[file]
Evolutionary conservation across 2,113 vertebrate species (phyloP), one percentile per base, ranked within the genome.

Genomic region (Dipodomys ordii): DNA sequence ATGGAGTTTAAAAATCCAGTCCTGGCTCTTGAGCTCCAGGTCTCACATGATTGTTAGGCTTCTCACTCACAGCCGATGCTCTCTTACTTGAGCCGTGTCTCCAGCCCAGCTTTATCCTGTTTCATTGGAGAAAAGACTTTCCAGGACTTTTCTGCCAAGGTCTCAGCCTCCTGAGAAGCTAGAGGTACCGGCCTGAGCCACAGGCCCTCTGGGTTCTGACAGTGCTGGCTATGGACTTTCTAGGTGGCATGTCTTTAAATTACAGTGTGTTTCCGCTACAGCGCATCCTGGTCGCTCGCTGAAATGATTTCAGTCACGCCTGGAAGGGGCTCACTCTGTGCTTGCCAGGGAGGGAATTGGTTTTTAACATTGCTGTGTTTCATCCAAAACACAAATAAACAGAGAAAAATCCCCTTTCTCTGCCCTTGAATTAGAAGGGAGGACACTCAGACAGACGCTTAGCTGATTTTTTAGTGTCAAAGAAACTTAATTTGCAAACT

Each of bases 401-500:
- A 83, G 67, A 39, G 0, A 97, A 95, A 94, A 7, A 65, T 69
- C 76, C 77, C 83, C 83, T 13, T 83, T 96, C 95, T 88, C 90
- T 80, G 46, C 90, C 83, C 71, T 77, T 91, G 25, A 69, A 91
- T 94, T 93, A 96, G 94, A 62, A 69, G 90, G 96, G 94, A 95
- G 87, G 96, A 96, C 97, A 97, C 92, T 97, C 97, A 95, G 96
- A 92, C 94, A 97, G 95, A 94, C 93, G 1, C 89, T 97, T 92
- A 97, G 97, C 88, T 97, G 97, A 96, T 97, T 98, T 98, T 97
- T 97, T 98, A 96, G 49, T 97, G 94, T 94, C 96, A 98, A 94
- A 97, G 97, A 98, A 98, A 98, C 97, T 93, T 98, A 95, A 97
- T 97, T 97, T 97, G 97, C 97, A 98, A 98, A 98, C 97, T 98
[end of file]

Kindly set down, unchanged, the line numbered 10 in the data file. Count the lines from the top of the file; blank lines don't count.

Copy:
- A 97, G 97, C 88, T 97, G 97, A 96, T 97, T 98, T 98, T 97